9 threats to our national security. By responsible, we mean that the Service must go to great lengths, not only to stay within the law, but also to use its powers with restraint and with a proper sensitivity to the rights of individuals. Our job is to determine in each case we examine whether CSIS is acting wholly within the law or going beyond it. Our decisions depend to some extent on the clarity of the law governing CSIS. The CSIS Act was the product of much time and hard work. We do not underestimate the difficulty its designers and drafters faced. However, with the benefit of five years of experience, it is clear to us, as it was to the Thacker Committee, that the Act is deficient in some respects. We made representations to Thacker about these deficiencies. We hold to those representations. The Structure of this Report Chapter 2 of this report reviews what we consider "general matters" relating to protecting Canada against threats to its security. Chapter 3 examines specific CSIS operations. In addition, we have singled out several topics for a more thorough reporting: CSIS activities regarding native Canadians (Chapter 4), security screening (Chapter 5) and domestic terrorism (Chapter 6). Chapter 7 presents three case studies of CSIS operations. Chapter 8 examines the complaints process -- how persons complain about the activities of CSIS or about being denied a security clearance. Chapters 9 and 10 report on certain internal workings of CSIS and this Committee respectively, In this report we do not go into great detail about the precise steps we take in reviewing CSIS activities, This does not mean that our reviews are not thorough. In general, our review activities may include the following: interviews with complainants, CSIS employees at Headquarters and in regional offices, examination of files, court testimony and decisions, surveys and in-depth research. Our goal in each case is to ensure that our investigations are sufficiently detailed to warrant the trust placed in the Committee. Impact of the Gulf War on this Report The fear of increased terrorism flowing from the Gulf War led CSIS to move many intelligence officers temporarily from their normal work to counter-terrorism desks. This meant that the Committee had to accept a somewhat slower response to our questions to CSIS. We also had to accept much longer than normal delays before being able to interview CSIS experts about the areas of review we had planned for this year. We have since regained most of this lost ground. 2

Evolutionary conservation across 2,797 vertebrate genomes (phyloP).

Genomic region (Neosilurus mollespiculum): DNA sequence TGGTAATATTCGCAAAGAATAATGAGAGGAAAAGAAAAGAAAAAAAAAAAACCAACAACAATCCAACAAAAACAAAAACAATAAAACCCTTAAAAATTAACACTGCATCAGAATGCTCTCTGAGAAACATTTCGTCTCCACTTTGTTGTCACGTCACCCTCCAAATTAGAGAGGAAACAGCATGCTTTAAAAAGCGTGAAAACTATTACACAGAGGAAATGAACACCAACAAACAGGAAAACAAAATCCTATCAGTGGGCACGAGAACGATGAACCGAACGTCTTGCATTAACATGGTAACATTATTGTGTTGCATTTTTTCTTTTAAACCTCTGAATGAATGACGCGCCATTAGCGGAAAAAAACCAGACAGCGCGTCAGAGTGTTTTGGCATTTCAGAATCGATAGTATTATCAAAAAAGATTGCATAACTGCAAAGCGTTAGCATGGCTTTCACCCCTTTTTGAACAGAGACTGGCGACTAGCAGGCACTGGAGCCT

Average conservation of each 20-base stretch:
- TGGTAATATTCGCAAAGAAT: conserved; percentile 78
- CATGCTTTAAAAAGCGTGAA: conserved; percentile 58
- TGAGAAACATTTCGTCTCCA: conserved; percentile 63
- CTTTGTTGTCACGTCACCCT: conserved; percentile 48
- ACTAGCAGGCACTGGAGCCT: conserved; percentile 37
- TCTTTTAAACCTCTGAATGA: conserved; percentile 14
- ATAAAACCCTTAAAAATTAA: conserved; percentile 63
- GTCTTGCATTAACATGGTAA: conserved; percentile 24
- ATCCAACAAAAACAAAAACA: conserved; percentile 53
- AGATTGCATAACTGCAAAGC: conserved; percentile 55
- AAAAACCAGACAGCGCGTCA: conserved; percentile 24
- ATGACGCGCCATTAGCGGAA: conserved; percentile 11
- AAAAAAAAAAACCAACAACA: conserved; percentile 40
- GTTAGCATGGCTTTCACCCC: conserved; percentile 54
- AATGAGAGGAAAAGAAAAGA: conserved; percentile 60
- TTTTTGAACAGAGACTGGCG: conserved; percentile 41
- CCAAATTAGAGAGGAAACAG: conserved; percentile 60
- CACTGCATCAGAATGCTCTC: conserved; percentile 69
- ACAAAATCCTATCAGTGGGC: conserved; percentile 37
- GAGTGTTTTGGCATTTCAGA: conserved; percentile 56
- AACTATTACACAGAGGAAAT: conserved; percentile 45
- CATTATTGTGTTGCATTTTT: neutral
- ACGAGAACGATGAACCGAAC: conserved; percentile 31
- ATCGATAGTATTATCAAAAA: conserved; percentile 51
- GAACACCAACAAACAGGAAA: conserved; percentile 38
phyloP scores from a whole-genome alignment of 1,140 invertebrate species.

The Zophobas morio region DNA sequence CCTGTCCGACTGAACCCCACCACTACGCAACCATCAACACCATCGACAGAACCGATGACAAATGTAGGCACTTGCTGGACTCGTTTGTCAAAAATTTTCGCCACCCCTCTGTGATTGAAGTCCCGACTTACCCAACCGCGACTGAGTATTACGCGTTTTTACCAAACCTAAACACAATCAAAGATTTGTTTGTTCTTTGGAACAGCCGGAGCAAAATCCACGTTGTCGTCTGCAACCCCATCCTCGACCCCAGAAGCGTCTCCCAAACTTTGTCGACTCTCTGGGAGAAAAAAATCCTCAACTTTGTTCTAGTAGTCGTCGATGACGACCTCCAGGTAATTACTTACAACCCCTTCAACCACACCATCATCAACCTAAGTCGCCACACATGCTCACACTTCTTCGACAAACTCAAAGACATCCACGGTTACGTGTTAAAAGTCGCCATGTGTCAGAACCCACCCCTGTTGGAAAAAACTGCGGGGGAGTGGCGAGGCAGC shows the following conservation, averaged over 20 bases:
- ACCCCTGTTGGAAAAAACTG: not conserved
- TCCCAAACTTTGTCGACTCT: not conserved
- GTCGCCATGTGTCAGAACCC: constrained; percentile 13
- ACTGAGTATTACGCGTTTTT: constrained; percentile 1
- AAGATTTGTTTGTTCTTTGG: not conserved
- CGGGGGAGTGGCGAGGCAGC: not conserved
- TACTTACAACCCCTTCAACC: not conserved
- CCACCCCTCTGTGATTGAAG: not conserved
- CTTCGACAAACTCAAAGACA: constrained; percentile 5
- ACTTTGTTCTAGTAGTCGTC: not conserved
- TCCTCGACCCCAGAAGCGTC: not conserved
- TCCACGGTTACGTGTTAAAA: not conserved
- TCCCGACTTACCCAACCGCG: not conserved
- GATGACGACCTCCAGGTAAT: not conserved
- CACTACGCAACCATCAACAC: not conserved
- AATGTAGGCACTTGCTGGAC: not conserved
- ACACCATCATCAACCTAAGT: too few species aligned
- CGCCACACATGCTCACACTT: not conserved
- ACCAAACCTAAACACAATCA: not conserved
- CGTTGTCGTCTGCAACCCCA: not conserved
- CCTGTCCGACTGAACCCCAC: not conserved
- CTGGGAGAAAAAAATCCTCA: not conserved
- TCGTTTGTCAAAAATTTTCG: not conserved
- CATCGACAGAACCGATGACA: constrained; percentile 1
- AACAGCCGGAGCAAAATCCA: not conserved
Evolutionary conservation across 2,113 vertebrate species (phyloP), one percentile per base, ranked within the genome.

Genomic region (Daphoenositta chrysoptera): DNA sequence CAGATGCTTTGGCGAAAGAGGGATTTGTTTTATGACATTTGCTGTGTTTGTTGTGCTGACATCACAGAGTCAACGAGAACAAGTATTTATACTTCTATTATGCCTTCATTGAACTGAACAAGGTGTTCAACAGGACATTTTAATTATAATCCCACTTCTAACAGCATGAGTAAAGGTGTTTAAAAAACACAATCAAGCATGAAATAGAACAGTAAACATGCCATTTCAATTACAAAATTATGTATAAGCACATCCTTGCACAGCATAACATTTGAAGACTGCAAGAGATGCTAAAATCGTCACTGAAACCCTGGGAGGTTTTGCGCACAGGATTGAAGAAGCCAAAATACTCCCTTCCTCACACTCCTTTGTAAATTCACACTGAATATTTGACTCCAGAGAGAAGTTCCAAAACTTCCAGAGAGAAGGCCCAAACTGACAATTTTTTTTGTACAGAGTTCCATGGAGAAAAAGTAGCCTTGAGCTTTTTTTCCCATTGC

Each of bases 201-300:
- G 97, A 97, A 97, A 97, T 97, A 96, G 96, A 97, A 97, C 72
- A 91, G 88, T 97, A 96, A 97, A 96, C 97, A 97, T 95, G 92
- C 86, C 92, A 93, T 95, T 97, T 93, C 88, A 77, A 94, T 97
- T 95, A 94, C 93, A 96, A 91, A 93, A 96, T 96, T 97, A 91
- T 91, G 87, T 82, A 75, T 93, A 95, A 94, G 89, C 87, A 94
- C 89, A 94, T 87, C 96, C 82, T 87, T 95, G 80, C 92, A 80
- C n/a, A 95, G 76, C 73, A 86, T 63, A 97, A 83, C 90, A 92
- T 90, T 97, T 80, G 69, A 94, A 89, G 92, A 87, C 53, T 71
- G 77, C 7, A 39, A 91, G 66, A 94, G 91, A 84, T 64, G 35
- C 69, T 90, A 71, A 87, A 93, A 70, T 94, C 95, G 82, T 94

10 2. Review of General Matters One of our major functions is to review CSIS activities. The results of this year's review are reported in subsequent chapters. In this chapter, we review several topics that are not strictly subsumed under the rubric "CSIS activities", but that have an important impact on how CSIS performs its duties. Ministerial Direction Under subparagraph 38(a)(ii) of the CSIS Act, SIRC is required to examine the Minister's written directions to the Service. In fiscal year , the Minister gave CSIS only one direction. We welcomed this direction because the Act's core, section 2 -- the definition of "threats to the security of Canada" -- lacks sufficient precision, and the Government response to Thacker made it clear that the definition would not be amended. The direction makes up for this deficiency by offering CSIS a detailed interpretation of sections 2 and 12. It defines several crucial terms such as "espionage and sabotage" and "foreign influenced activities" more precisely than does section 2. The Solicitor General informed the Chairman that he intends to make the direction public in his statement to the House of Commons later this year. Ministerial directions typically cover the most sensitive types of investigations, such as campus investigations or joint operations with allies in Canada. A number of the directions require the Service to seek the specific authority of the Solicitor General to undertake certain types of operations. Part of the Committee s mandate is to collect statistics on CSIS operations. One statistic we collect is a count of all authorizations given by the Minister under the terms of Ministerial directions, by type and date. The Committee is then able to address any significant trends in sensitive operations. We also review CSIS decisions made pursuant to Ministerial directions. Sometimes we do this through special studies. Thus, for example, we have audited decisions made under the Ministerial direction on security investigations on university campuses. We also do this as part of a periodic review process. In our regional audits, we review all authorizations for investigations in that region. One direction, made public by the Minister, requires his personal approval of any intrusive investigations under paragraph 2(d) of the CSIS Act. Paragraph 2(d) has been termed the "subversion" aspect of the definition of "threats to the security of Canada". Our research showed that there were no investigations during the fiscal year under paragraph 2(d). We are further informed by the Service that the Minister authorized no such investigations in the fiscal year. 3